Friday, January 20, 2012

Some Briefs from the Newspaper, January 1899

The Delaware Republican for January 28, 1899, had two articles concerning butter and people from Bovina.  For what it's worth:

Sometime since Milton Doig of Bovina Centre purchased of Miss Etta Palmater of New Kingston her butter, representing that he was acting under orders of M.T. Menzie, the Delhi grocer.  Mr. Doig attempted to sell the butter to Mr. Menzie, but the latter refusing to purchase, shipped it to a New York Commission house in his own name.  Later, Doig made an assignment and the consequent result is that Miss Palmatier fails to realize on her sale.  A warrant was issued and Doig was brought before Justice Ives, Monday. He gave bonds to appear before the Grand Jury.  (from the Messenger)
I need to see if there is anything in the court records on this.

The second article, apparently not related to the first:

James Mabon, one of Bovina's prominent farmers, passed through town on Tuesday en route for Scranton for the purpose of selling a portion of his dairy of butter.  He returned on Thursday, having disposed of 3,200 pounds of butter, which he shipped this week.  Mr. Mabone is a gentleman who believes that hte farmer is as capable of transacting business as any one.  The result of his trip would indicate that this is true, and that he has no use fo rthe middleman.  (from the Walton Times)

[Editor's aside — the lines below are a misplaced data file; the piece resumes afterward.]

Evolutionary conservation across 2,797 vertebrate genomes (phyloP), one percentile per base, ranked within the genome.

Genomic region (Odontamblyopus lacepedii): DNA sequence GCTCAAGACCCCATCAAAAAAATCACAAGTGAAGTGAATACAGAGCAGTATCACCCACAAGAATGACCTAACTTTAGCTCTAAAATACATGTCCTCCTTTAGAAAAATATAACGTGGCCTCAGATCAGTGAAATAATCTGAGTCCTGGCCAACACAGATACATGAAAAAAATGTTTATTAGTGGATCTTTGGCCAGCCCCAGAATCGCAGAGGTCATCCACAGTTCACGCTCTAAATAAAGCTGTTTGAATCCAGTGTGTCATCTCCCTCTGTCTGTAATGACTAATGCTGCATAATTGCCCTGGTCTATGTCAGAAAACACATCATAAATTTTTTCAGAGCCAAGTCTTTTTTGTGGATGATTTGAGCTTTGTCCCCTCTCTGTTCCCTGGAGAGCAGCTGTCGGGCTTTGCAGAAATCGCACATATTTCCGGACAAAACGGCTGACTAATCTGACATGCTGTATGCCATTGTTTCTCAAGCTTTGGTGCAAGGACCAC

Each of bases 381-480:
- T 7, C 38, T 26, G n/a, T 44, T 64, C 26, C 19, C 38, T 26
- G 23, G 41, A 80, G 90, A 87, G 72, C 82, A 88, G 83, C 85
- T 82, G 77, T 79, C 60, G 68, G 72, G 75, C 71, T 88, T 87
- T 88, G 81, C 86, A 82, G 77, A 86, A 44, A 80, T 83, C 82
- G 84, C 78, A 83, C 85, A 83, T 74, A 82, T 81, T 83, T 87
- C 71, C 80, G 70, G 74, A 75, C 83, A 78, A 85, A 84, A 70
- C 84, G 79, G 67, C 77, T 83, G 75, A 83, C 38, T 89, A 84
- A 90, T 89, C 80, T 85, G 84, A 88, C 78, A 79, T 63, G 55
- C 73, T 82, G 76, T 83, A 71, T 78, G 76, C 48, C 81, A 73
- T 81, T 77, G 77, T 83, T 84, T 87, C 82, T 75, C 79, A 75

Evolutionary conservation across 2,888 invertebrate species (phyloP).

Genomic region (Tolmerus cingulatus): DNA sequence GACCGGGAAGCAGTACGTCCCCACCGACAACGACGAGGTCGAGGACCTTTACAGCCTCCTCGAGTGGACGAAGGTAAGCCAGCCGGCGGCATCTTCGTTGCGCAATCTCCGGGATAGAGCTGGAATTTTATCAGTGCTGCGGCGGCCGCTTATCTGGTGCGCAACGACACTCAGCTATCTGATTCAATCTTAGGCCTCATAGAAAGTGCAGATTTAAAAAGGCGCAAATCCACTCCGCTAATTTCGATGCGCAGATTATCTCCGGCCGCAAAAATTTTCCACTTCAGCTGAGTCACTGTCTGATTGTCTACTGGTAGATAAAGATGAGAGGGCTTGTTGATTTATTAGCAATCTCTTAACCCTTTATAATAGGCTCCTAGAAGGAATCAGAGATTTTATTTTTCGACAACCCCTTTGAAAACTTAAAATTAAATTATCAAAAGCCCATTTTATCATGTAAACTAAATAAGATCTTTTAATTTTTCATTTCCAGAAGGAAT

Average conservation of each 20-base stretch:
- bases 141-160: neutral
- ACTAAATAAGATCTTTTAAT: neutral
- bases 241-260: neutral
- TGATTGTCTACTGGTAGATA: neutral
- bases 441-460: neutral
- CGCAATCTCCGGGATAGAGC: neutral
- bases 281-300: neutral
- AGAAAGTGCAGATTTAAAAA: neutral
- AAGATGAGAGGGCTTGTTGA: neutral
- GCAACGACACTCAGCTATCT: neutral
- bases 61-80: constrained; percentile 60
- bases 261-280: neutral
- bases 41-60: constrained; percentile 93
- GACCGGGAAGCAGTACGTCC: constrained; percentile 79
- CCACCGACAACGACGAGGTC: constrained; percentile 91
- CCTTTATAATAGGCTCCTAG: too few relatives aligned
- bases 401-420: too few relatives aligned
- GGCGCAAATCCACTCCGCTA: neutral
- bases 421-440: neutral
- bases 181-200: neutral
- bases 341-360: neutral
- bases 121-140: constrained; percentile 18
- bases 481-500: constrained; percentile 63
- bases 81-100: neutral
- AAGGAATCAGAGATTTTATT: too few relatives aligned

And totally unrelated to butter, I found this little entry:

S.A. LaFevre will give an exhibition and lecture on the Cuban War, using 52 views of all land and naval battles during the recent conflict, by means of a magic lantern, at Mackey's Hall, Meridale on Thursday evening next, Feb. 2d.  Admission 25c; children 15c.
I am pretty sure that this is Sylvan Ackerman LaFever, my great grandfather.  He was someone who spent years trying to find his niche in the world. He finally found it working for the railroad, after several failed attempts at farming.  At the time of this article, he was trying to farm in Bovina.  About a year later, he was facing foreclosure.  Not long after the birth of his son (and my grandfather) Benson, he left Bovina with his wife and son.

Sylvan was not actually in the Spanish-American War.  It is likely that these images were a standard set from the war designed for such shows as this.  Showing these slides was one of his attempts to stay afloat financially.

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